We all want to change the world…”

— The Beatles, Revolution

matthew_gilbert_5

As 2014 draws to a close people start listing resolutions they intend to achieve in 2015. Although well intended, 77% of people who make new year’s resolutions abandon them — many as early as the end of January.

I’ve never been much for making lists of resolutions, though as 2009 started I was inspired by Chris Brogan’s call to list three words that would inspire me and inform my decisions.

Ironically, in the months that followed my life took an unexpected turn that forever changed who I am and how I see the world. My three words were incredibly relevant some of the time, yet totally irrelevant at others. I survived a shock to my system that jarred me out of my comfort zone.

I learned that nothing is certain except the uncertainty of life. Yet, looking back over those five years I also realized something essential to my philosophy of lifelong learning: I evolved. What does that mean?

evolve

If you look at the definition to the left the word that pops out at me is “gradually.” This means change takes time and therefore requires something we all could use more of: patience.

Because most resolutions are transactional they are nearly impossible to achieve unless you precede them with a transformational realignment. If you don’t change how you see yourself and your situation, any short-term goals are doomed to fail because you won’t have an accurate benchmark.

So, with all due respect to The Beatles (see the lyrics to their song Revolution, above), evolution is more realistic than revolution, especially on a personal level.

Am I perfect now? Far from it; I am full of flaws and continuing to evolve as an individual. I suppose that’s the point, right? But I am more aware of myself and more engaged in my life than ever before. I am embracing ambiguity more than before and forcing myself out of my comfort zone.

The impact has been exceptional, both personally and professionally. Most notably, I relocated 8,000 miles away to Dubai, UAE for a full time teaching position  — just two short weeks after being offered the job(and having never before been to Dubai)!

Although Dubai is westernized in many ways, it has still provided me a wonderful opportunity to experience an entirely different culture than the one with which I was accustomed.

I am endeavoring to become the person who I should be, not who other people want me to be. I refuse to let others define me and decide for me.

I am doing this as much for myself as I am to show my two sons — whom I miss a great deal — that there is a world beyond the boundaries of the city in which they live. I want to inspire them to adventure by my actions. In the spirit of Robin William’s character in Dead Poets Society (John Keating) I embrace a philosophy of “Carpe Diem!”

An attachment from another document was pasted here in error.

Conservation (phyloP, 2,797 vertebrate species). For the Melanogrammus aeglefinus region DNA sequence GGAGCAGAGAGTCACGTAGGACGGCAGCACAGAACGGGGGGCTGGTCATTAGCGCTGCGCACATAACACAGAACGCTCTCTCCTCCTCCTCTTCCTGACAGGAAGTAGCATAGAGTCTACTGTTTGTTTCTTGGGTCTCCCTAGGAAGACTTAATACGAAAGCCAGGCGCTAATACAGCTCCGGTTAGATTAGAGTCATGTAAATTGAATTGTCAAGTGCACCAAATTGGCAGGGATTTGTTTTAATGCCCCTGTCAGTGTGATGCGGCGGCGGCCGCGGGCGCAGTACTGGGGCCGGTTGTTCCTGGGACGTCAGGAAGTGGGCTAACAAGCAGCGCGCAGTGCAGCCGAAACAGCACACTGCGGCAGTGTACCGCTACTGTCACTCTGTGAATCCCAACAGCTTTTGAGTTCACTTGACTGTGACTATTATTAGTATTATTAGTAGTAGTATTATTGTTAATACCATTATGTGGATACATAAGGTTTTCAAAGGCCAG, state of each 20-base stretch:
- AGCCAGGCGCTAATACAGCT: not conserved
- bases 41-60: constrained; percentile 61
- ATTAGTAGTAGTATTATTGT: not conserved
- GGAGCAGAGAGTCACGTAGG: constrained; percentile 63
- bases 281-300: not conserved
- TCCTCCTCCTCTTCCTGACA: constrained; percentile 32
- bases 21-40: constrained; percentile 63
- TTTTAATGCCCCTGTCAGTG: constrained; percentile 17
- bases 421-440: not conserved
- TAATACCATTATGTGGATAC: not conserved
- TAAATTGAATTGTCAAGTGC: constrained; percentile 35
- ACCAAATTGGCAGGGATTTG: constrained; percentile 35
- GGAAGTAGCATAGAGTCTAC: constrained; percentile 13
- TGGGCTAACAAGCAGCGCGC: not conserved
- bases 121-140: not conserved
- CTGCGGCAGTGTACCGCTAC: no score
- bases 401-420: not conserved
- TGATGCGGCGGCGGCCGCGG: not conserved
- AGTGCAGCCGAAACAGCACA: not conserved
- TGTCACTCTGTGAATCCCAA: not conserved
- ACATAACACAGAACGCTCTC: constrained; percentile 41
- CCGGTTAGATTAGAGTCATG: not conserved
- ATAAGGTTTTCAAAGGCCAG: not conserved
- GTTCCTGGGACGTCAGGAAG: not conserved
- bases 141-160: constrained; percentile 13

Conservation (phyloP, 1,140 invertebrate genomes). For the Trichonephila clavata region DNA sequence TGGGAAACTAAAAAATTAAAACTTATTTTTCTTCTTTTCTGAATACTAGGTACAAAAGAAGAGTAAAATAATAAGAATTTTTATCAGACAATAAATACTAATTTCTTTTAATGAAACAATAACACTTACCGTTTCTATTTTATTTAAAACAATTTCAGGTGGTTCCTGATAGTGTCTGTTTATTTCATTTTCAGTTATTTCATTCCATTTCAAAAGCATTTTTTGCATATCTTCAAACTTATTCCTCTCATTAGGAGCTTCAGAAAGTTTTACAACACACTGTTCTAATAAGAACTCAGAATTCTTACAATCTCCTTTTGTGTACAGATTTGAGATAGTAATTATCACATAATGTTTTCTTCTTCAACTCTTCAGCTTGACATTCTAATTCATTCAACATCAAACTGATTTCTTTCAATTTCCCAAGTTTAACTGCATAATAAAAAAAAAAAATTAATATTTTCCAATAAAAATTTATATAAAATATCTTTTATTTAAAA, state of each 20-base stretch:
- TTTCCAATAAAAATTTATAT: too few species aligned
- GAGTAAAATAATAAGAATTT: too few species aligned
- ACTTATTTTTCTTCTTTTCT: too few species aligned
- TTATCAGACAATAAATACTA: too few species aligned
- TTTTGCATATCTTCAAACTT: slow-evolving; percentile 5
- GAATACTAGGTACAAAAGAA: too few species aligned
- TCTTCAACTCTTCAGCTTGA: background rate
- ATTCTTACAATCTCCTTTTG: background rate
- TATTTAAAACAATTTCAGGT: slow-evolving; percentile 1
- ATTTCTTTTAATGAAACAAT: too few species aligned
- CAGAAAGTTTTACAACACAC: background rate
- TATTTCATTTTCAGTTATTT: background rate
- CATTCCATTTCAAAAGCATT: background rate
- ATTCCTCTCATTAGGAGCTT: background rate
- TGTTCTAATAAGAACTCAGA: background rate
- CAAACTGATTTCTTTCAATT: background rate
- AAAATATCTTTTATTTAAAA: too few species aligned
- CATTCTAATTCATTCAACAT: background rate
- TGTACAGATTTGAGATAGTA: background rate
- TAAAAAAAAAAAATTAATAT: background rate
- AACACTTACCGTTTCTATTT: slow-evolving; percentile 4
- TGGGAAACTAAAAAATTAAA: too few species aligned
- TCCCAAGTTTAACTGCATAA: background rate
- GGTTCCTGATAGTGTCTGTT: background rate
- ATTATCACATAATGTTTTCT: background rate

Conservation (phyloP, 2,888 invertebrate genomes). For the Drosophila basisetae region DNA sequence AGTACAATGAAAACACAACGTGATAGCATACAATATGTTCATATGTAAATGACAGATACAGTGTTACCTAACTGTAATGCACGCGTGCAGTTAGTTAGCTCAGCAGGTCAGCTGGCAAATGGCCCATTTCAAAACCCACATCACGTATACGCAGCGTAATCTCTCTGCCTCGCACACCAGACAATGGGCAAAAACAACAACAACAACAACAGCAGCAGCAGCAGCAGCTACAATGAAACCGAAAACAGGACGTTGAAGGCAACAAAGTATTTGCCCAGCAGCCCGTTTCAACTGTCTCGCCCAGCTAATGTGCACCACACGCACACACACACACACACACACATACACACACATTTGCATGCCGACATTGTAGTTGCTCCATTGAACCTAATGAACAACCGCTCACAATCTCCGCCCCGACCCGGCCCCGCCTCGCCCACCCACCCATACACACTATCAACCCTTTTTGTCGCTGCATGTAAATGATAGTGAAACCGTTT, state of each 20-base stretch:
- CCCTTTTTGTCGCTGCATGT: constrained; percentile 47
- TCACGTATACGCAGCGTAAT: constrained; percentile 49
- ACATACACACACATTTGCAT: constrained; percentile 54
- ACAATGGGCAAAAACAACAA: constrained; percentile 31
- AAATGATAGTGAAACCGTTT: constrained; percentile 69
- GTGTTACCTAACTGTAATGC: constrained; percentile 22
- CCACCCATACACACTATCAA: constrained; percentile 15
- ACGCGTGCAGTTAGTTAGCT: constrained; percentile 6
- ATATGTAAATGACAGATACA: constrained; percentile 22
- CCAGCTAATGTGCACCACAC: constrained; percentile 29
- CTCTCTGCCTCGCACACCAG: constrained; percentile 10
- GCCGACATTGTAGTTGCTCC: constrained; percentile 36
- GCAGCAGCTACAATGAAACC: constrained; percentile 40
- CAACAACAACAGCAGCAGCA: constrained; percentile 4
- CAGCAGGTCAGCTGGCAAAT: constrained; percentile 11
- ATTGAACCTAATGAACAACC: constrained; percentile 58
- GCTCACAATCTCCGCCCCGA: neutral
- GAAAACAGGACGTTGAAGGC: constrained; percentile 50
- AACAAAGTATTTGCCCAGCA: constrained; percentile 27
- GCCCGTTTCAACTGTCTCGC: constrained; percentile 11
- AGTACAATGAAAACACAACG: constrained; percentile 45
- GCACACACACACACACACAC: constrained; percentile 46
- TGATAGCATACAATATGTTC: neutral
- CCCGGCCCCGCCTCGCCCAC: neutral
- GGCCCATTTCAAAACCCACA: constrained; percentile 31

I understand evolution is a process that happens  — wait for it — gradually. Ask Darwin: evolution is a transformational process that fundamentally changes something over a length of time, not a short period of time.  Just as I will never stop learning, I realize I will never be “done” evolving.

My evolution might have happened naturally as a function of maturity when I turned 40 earlier this year, but the process was was undoubtedly accelerated by the five years before it. While in the midst of the moment I was often overwhelmed with the challenges thrown my way, I now look back with gratitude for having been strengthened as a result.

Certainly you don’t have to go through what I did; you can find inspiration anywhere. If you need a little boost, however, you might enjoy reading the book “The Art of Possibility” by Benjamin Zander. You might also find insight by completing the StrengthsFinder analysis; it was fundamental in helping me realize teaching was my perfect profession.

So, will you resolve to evolve in 2015?

Just a few hours after I took this picture on April 14, 2009 events transpired that would forever change my life.Two years ago yesterday I posted my last blog post.  A week later, I found myself (to paraphrase Buddy Holly) “learning the game.” A month later, an unexpected discovery revealed I was the one who had been gamed.

Without revealing too many details, this discovery delivered an exceptionally financially and emotionally expensive education on all sorts of dichotomies:

  • conditional love vs. unconditional love
  • co-parenting vs. parental alienation
  • espoused ethics vs. ethics-in-use
  • fact vs. fiction
  • faithful friendships vs. false friendships
  • honesty vs. dishonesty
  • legal ethics vs. legal procedures
  • moral certainty vs. moral relativism

I had previously assumed the events and behaviors I witnessed only happened in Desperate Housewives, LA LawLifetime Movie Network films, soap operas and The Twilight Zone. While you’re at it throw in some Benny Hill Show and Beverly Hills, 90210.